New Cagayan de Oro airport lacks navigational aids—CAAP | Global News

New Cagayan de Oro airport lacks navigational aids—CAAP

/ 04:34 PM March 13, 2013

CAGAYAN DE ORO, Philippines—Pilots making a landing on the new Laguindingan Airport in Misamis Oriental after it opens in April will have to rely on the skills they learned over years as the new facility still has no air navigation systems and support facilities to guide them, officials of the Civil Aviation Authority of the Philippines told reporters here Tuesday.

The lack of navigational aids—namely, Instrument Landing Systems, a vital piece of ground equipment that tells aircraft the precise position of the runway; VHF omni-directional radio range (VOR); the Distance Measuring Equipment (DME), Meteorological Observing System; Precision Approach Lighting System-Category 1 and the Precision Approach Path Indicator—did not deter President Aquino from ordering that the airport, which will replace the Lumbia Airport here as gateway to Northern Mindanao, start operations on April 30.


Regino Hofileña, chief of CAAP’s administration department, said pilots would have to use the “visual flight rule (VFR)” in making their approach to the P7.9-billion Laguindingan Airport.

The Laguindingan Airport was envisioned to become a world-class international airport and construction was funded by a P5.1-billion loan from the Korean Import Export Bank and a government counterpart of P2.9 billion. Construction started in 2007 and was originally scheduled to be completed in June 2012 but was delayed for various reasons.


When he visited the airport in February, Mr. Aquino ordered its opening in April, despite the lack of vital instruments  to “bring progress to Misamis Oriental as it will further promote tourism.”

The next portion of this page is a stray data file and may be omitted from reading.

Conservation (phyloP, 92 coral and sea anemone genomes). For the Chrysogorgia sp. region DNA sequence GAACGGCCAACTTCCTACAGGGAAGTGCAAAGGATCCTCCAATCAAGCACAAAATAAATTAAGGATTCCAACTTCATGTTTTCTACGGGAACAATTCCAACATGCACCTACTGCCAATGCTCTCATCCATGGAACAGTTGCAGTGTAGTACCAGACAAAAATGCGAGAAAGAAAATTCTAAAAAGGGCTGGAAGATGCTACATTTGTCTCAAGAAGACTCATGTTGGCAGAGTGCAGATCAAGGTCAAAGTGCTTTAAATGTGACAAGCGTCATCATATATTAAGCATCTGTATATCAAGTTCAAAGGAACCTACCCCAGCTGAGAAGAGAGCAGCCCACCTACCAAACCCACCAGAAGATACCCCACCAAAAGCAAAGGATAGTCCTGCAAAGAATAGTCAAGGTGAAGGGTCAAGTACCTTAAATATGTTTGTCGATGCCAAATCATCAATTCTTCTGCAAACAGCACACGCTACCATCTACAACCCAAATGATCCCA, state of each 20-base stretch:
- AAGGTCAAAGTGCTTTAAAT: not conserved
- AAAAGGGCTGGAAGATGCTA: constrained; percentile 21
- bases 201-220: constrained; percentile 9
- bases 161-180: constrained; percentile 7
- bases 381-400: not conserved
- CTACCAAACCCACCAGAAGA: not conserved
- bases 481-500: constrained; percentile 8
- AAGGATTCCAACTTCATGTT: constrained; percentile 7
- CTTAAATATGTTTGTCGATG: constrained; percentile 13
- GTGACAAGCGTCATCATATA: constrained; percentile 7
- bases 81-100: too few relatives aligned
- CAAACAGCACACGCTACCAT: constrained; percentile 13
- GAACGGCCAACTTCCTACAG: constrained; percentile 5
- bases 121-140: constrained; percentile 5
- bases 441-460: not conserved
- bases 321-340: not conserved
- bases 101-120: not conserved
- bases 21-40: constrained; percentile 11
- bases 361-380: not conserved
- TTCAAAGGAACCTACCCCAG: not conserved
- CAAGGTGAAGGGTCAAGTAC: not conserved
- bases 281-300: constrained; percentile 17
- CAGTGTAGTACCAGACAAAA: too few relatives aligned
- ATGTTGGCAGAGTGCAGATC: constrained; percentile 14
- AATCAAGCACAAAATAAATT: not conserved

The Oro Chamber of Commerce and Industry (OCCI) opposed the “premature opening of the airport” because passenger safety could be compromised. The business group even passed several resolutions asking the government to put in place the needed instruments before pushing through with the airport’s opening.

OCCI officials said there was no need to rush things up because airlines could use the Lumbia Airport, which could accommodate incoming flights as late 9 p.m. because it has the necessary equipment to guide pilots.

Hofileña said the lack of navigational aids at the new airport was being addressed and these could be in place within the next few months as the procurement process is now underway.

Raul Glorioso, chief of the Aerodrome Development and Management Service of CAAP, said the bidding process for the instruments has already been approved by the government.

“Once the bidding is done, it could be installed within the next six months so we won’t have to wait until May 2014,” Hofileña said.

Glorioso said that in fact, by June 30, the first navigational equipment—a GPS-based one—would arrive and would be installed at the new airport.


But Elpedio Paras, former president of the OCCI, said they didn’t care if the airport’s opening is put off until the needed equipment has been installed.

“We have waited for a year already, what is one more year of waiting…?” he said.

Glorioso said CAAP was determined to open the Laguindingan Airport in April and one of the plans called for the use of Lumbia Airport’s instruments, except for the radar. He said  Lumbia’s air traffic controllers will also be relocated to the Laguindingan Airport.

Glorioso said that even if the plans fail to materialize, pilots would still have no problem touching down on Laguindingan Airport because landings will be made only during daytime. He said that during daytime, the new airport is far more visible than Lumbia Airport.

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TAGS: air travel, airports, Civil Aviation, Laguindingan Airport, safety, Tourism
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